for your King shall come again,
and he shall dwell among you
all the days of your life.

Lindariel
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Postby Lindariel » Wed Jul 21, 2010 8:13 pm

Actually, I think Tolkien's accomplishment is BEYOND 'literature' and 'art,' in the sense that the Bible and the Koran are also BEYOND 'literature' and 'art.' I think Tolkien's tales of Arda are genuine mythology/pre-history. That is why they resonate so strongly with so many people of so many different backgrounds, languages, faiths, ideologies, etc. He has transcended mere 'literature.'

But I'm not sure this is what Humphrey Carpenter meant with his unfortunate statement.
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“Therefore I say: Eä! Let these things Be! And I will send forth into the Void the Flame Imperishable, and it shall be at the heart of the World, and the World shall Be.”

Iolanthe
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Postby Iolanthe » Wed Jul 21, 2010 8:14 pm

I think context is everything with this quote. On reflection I can't imagine Carpenter sneering at Tolkien, but I can imagine him trying to convey his belief that what Tolkien has done is more than standard literature or art (rather than less, or not meeting that standard). He said that Tolkien didn't 'belong' to literature, not that what he wrote couldn't be classed as literature. Perhaps he put it clumsily. As Marbretherese said, Tolkien wasn't primarily an author and so couldn't be said to just belong to literature or the arts. He sort of transcends it in a way that is incomprehensible to most literati who like people to stay in neat boxes. Something I expect Carpenter understood very well!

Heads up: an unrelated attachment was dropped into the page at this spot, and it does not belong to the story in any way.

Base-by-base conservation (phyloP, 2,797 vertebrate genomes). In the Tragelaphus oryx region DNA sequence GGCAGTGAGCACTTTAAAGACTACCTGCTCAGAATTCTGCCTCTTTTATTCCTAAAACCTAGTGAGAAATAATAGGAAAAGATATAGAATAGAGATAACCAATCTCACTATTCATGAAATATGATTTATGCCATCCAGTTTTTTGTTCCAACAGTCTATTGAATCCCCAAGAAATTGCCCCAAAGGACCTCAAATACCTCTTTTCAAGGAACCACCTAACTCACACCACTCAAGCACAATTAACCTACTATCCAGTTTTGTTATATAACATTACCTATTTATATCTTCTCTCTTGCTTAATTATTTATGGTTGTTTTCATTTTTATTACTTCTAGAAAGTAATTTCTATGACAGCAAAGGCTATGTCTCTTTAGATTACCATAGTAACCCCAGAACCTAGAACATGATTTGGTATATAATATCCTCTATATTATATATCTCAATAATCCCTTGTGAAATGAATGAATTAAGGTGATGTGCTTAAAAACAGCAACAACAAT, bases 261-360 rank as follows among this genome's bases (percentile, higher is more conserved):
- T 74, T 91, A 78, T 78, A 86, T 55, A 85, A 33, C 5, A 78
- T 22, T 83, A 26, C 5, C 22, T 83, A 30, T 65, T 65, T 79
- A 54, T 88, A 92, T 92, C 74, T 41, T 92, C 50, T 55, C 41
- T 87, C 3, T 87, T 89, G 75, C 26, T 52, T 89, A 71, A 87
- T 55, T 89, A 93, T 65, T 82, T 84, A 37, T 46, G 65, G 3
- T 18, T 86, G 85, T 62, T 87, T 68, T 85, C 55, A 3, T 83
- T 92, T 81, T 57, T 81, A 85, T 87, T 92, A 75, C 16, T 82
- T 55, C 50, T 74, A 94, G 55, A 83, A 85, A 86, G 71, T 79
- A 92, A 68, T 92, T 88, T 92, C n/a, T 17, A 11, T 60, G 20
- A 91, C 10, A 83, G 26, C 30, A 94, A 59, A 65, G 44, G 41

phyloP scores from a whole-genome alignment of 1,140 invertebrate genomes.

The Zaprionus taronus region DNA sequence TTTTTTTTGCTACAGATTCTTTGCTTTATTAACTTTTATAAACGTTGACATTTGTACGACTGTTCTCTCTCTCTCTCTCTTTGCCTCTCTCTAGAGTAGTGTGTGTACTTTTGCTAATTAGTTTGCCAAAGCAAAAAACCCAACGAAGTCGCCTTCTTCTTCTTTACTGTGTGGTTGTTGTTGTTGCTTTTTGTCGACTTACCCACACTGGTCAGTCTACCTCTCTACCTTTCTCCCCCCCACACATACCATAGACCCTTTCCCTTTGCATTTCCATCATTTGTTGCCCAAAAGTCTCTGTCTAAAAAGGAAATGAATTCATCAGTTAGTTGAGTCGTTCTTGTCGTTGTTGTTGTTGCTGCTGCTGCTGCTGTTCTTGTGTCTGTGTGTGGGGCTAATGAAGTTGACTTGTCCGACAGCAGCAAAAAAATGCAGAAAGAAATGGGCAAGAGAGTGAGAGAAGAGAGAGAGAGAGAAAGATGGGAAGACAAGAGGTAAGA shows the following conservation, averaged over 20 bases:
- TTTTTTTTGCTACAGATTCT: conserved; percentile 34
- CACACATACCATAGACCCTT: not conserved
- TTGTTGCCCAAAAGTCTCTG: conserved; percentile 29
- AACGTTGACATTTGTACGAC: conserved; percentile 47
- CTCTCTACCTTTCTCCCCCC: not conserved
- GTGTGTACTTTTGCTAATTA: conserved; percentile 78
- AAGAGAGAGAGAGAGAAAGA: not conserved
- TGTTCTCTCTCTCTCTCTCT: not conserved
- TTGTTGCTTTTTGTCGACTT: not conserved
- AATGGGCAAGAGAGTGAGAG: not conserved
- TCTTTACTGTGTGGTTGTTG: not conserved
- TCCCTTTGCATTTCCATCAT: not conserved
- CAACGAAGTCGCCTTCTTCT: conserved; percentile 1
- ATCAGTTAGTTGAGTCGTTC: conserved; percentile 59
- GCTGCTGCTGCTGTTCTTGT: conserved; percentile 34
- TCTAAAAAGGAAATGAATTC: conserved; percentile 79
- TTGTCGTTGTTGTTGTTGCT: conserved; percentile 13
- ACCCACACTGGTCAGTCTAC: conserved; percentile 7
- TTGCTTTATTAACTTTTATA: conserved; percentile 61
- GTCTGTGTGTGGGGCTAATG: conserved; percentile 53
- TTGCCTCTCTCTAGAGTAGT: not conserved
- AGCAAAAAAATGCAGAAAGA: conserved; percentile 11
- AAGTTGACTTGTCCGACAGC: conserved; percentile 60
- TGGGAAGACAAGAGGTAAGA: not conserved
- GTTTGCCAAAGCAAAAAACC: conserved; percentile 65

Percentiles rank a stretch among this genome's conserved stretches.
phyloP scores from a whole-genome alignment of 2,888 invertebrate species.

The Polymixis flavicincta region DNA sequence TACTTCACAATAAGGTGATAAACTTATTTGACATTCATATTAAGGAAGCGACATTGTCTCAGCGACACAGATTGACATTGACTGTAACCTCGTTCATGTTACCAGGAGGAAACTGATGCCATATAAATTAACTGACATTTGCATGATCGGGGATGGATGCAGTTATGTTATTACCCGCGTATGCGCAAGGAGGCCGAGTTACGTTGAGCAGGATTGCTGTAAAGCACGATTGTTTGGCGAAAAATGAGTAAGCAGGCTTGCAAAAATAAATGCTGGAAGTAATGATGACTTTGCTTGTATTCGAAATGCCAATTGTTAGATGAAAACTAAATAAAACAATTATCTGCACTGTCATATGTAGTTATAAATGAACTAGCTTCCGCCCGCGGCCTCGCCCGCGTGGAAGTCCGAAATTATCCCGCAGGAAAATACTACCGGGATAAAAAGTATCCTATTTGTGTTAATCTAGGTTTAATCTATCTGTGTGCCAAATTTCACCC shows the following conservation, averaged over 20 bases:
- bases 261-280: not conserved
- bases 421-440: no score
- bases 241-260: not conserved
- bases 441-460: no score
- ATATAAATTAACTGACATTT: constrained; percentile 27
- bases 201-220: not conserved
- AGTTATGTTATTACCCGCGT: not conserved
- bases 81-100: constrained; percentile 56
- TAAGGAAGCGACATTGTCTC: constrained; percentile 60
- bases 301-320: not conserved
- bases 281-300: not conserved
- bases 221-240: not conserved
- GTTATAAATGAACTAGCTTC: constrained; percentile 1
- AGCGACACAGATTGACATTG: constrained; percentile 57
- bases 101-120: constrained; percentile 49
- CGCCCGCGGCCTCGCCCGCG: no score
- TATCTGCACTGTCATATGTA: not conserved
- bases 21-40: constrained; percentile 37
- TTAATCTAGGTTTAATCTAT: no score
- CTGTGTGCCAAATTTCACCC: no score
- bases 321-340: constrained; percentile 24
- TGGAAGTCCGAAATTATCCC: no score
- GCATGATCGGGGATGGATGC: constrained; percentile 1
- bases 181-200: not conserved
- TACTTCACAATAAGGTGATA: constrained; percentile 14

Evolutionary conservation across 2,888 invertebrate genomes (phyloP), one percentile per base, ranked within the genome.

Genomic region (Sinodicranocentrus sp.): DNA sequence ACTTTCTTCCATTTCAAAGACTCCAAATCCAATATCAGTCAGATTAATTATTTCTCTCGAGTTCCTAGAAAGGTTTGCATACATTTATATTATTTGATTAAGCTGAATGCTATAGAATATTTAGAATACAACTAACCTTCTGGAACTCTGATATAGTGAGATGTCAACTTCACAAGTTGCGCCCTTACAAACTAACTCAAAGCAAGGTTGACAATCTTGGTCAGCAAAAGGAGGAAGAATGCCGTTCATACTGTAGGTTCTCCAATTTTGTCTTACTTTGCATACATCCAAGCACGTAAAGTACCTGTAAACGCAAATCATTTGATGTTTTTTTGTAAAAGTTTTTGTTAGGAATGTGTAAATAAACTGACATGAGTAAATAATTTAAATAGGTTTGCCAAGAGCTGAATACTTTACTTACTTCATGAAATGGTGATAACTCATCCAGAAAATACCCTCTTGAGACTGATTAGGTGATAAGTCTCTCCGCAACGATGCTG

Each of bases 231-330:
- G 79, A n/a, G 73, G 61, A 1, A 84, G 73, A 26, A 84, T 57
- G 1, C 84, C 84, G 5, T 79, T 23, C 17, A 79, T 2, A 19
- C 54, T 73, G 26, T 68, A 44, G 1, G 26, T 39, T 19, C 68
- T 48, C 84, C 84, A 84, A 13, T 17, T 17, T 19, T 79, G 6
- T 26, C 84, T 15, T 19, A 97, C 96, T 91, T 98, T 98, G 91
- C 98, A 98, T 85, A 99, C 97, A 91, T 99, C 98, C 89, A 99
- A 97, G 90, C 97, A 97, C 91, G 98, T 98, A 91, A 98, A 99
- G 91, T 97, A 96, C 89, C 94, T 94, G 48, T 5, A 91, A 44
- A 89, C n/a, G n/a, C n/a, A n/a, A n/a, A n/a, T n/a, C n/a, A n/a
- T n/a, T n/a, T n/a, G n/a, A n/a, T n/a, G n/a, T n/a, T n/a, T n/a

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Now let the song begin! Let us sing together
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Iolanthe
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Postby Iolanthe » Wed Jul 21, 2010 8:14 pm

Cross posted with Lindariel :lol: .
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Now let the song begin! Let us sing together
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Merry
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Postby Merry » Wed Jul 21, 2010 8:41 pm

I wonder if the clip is available somewhere. In any case, both Curry and Pearce clearly think Carpenter is guilty here. 'Et tu, Brute?' is pretty funny! This interview happened in 1991, when the literati were attempting to distance themselves from the movies.

I won't burn my Carpenter books, but I might stick some pins in them!
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Sing and be glad, all ye children of the West,
for your King shall come again,
and he shall dwell among you
all the days of your life.

marbretherese
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Postby marbretherese » Thu Jul 22, 2010 11:45 am

Biographers aren't obliged to hero-worship their subject. Some do a hatchet job - which Carpenter did not. He met and clearly liked Tolkien. He says in the intro to Tolkien's biography that he doesn't want his opinion of Tolkien's literary output to colour the book at all, which might well mean he wasn't a fan of it - but was too discreet to say so. That doesn't make the biography any less "true". It's a factual, objective account of Tolkien's life and well worth it's place on the bookshelf, along with the Letters, which he edited.